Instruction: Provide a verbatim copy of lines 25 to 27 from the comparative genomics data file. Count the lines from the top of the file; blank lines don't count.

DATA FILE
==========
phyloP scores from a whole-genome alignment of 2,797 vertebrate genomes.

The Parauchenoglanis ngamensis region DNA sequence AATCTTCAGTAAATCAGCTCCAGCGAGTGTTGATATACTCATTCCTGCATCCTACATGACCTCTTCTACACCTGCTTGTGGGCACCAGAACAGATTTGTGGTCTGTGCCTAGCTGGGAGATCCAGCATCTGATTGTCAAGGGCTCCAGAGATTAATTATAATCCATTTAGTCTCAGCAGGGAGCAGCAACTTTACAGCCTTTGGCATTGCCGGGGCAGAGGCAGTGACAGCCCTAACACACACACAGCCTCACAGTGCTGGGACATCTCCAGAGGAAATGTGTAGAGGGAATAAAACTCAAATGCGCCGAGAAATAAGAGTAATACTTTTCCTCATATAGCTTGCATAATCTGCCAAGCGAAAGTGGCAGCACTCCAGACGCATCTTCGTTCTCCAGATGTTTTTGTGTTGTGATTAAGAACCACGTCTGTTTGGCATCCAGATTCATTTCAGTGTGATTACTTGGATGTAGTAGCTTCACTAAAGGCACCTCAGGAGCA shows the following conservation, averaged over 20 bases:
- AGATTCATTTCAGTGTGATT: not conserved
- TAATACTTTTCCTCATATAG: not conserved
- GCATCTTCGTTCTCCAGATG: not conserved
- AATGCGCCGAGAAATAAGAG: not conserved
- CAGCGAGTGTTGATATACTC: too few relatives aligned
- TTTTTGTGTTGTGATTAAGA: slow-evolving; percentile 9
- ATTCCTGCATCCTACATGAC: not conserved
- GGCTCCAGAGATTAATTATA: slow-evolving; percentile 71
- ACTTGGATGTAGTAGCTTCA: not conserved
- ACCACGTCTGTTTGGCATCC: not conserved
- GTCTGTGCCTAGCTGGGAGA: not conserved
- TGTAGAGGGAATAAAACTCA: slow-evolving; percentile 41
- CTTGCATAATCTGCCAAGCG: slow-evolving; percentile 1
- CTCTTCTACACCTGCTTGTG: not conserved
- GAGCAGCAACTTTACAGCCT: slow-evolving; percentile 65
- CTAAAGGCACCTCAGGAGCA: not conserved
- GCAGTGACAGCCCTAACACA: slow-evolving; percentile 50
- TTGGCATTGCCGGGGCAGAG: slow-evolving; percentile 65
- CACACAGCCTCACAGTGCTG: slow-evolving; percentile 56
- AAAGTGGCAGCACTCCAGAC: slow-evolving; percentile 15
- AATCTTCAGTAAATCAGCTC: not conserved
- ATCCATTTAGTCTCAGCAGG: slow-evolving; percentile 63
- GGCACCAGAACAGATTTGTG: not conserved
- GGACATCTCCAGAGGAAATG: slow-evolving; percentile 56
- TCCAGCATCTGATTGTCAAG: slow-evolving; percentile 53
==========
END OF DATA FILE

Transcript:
- GGCACCAGAACAGATTTGTG: not conserved
- GGACATCTCCAGAGGAAATG: slow-evolving; percentile 56
- TCCAGCATCTGATTGTCAAG: slow-evolving; percentile 53